Autodesk Introduces 2014 Versions of its Suite

At GDC 2013 in San Francisco, Autodesk debuted the 2014 version of their Entertainment Creation Suite, featuring updates to 3ds Max, Maya, Softimage, MotionBuilder, Mudbox, and Sketchbook Designer.

The first portion of the update that would be most notable is the viewports in Max and Maya are now using DirectX 11. This represents an incremental update for 3ds Max, but a major change for Maya which had previously been using OpenGL. This allows users to use DX11 shaders directly in the viewports which should help with game development by giving artists a better idea of what their work will look like in a DX11-based game engine.

Autodesk Maya 2014

Besides the switch to DirectX 11 viewports, Maya 2014 has many new features and enhancements. New modeling tools based off of the NEX toolset from Digital Raster, and promise to greatly accelerate modeling workflows in Maya. The new Scene Assembly, File Path Editor and URI (Uniform Resource Identifier) tools are meant to allow quicker and easier handling of large and complex scenes.

Autodesk 3ds Max 2014

Max 2014 not only benefits from the updated DX 11 viewports, but also features an enhanced and more efficient Particle Flow toolset, the new Populate feature to allow artists to populate 3d scenes with moving background crowds, Perspective Match tools to match 3d rendered images to still frames, and Vector Map to allow the use of vector drawings as resolution-independent texture maps.

Autodesk Softimage 2014

Softimage 2014 features a new Camera Sequencer tool to allow cutting between cameras in a single rendered scene without altering the original scene data, improvements to ICE and CrowdFX to allow control of passes and scene partitioning, and an improved High-Quality Viewport for better visual feedback. Also featured is improved animation data interchange through the use of the FBX 2014 format.

Autodesk MotionBuilder 2014

Autodesk's tool for manipulation motion capture and other character motion data is updated with new motion capture workflow options, the ability to use custom viewport renderers, and an API for file referencing. MotionBuilder 2014 also adds Linux compatibility.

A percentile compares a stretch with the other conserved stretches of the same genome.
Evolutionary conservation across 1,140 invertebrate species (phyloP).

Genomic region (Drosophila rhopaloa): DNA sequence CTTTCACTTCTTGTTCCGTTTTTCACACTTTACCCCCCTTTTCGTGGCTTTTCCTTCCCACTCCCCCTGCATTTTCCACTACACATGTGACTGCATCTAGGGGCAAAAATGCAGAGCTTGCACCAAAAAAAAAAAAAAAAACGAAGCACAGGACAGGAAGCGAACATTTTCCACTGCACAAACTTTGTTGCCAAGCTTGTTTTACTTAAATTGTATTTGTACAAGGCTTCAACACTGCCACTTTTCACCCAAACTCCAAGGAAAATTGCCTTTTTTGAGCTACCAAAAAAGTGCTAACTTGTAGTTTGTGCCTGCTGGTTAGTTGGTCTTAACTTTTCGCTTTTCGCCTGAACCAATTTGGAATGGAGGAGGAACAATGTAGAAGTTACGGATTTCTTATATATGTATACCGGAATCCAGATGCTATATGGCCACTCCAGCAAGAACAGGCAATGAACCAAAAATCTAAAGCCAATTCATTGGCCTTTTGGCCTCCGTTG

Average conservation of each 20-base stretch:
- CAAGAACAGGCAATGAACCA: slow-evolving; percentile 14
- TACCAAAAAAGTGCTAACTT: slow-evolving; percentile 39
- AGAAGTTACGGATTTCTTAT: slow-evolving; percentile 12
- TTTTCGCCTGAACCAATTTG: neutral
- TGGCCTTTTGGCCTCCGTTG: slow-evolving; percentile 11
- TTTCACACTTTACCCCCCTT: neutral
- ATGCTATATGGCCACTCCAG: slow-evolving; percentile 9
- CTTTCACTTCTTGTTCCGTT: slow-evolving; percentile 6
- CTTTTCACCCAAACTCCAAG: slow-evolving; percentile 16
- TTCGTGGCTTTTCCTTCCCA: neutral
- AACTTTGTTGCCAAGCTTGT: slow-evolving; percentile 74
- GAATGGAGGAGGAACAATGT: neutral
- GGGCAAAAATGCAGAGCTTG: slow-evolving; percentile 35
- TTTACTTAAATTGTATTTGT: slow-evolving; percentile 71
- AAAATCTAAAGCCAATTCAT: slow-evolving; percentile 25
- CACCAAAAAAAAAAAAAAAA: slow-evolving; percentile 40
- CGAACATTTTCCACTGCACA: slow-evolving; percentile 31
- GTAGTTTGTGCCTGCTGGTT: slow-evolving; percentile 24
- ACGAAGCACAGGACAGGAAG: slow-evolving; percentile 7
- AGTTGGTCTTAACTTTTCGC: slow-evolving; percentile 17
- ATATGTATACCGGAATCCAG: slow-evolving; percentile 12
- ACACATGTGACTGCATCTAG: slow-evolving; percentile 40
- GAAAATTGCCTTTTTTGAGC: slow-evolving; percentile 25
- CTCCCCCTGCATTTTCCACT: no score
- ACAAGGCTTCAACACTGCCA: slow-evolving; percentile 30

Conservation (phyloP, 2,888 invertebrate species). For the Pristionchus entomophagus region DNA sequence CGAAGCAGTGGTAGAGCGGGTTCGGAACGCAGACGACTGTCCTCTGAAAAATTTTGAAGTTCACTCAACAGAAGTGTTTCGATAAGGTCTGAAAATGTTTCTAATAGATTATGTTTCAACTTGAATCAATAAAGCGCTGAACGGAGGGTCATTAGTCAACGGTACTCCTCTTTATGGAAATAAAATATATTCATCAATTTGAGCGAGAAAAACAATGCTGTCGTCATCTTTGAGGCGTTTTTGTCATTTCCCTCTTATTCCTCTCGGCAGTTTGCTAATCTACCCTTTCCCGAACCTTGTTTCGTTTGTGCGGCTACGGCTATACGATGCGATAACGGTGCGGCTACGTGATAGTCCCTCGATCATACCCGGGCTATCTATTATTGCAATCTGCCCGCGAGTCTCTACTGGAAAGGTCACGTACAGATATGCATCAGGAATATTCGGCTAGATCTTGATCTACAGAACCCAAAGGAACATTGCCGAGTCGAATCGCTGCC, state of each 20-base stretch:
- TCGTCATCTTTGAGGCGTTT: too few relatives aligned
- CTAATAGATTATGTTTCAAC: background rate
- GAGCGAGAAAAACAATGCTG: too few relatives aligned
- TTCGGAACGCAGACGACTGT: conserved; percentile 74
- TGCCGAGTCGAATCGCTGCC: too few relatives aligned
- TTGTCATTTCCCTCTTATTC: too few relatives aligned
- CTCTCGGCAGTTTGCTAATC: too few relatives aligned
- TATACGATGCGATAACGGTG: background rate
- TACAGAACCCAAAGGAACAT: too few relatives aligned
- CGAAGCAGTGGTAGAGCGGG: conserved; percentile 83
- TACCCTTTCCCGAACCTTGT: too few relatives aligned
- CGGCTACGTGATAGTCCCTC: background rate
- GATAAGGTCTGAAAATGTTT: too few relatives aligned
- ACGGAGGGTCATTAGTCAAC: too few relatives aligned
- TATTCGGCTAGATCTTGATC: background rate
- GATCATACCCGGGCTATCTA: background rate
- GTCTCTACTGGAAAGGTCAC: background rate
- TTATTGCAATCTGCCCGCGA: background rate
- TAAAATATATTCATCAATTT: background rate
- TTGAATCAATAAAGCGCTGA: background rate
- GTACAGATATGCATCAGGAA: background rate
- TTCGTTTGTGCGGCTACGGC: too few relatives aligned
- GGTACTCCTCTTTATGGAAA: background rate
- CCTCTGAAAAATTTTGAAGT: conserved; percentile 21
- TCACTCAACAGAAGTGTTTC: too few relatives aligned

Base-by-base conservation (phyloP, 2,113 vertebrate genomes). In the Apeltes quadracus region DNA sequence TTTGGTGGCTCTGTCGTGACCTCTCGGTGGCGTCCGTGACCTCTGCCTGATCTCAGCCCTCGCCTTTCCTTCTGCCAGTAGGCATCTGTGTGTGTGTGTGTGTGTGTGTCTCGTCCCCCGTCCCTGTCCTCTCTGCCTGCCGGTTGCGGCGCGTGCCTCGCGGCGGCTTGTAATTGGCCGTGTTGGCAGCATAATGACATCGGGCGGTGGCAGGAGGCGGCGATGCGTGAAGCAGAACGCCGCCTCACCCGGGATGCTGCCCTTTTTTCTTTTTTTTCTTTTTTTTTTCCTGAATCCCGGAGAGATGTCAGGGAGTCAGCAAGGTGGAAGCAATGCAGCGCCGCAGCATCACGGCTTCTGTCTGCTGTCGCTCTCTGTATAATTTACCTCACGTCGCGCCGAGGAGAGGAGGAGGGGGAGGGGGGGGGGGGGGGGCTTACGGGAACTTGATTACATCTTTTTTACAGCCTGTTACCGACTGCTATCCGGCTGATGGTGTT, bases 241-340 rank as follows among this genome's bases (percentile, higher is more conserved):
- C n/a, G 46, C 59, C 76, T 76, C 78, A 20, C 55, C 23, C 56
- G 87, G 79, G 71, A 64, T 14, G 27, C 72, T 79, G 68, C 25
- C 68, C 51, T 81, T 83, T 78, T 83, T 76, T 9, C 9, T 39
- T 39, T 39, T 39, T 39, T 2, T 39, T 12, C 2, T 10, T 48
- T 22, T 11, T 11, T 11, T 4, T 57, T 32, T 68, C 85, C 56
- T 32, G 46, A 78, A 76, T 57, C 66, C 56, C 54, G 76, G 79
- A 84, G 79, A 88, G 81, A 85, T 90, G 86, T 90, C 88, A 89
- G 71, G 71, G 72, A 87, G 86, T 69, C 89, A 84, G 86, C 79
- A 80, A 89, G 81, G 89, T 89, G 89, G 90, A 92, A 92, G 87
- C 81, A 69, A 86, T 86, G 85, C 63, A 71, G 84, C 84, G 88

Autodesk Mudbox 2014

Mudbox 2014 adds single-click automatic methods for export in addition to the more detailed manual export settings, simplifying export for artsts. New retopology tools have been added to help artists restructure their meshes for optimal density, detail, and the ability to animate the meshes. The new revision also adds stencil and multitouch support, and support for new touch-enabled input devices.

Autodesk Sketchbook Designer 2014

Sketchbook Designer 2014 features a hybrid vector/paint workflow that allows design sketching using painting, image compositing and mixed media workflows for quick sketching of designs on the computer using techniques originating in traditional media like drafting markers and pens.

The Autodesk 2014 suites are expected to be available in April. Pricing varies on the Suite selected.

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  • g-unit1111
    Looks awesome! We use Studio, Revit, Maya, and CAD where I work, I'm sure we will be upgrading or have already purchased the upgrades.
  • notsleep
    maya, 3ds max, and softimage all do the same thing. why hasn't autodesk combined them into one product? just provide changeable interfaces that mimicks maya, 3ds max, and softimage.
  • falchard
    I know the standard for 3D modeling is Autodesk's products, but I just can't justify them in games. They are gearing too much towards movies. They treat work for games as: If they can make it for a movie then it should have the functionalities needed to make models for games. They were even touting their better "cinematic" offerings at GDC. The annoying part about Autodesk is the junk that might come along for the ride when transferring something to a game engine or another modeling program. That and its difficult to get the Maya renderer to sufficiently decrease its calculations so the model would appear as it does in a game. With Max, you can use a DirectX shader directly.
    Personally, I prefer Blender because its free. It uses Python as a scripting extension. Its texture mapping is based on powers of 2. It has a built in game engine. Its units are actually whole units and not 0.999999999999 of something. It also works with models cleanly, and forces the user to work faster with hotkeys.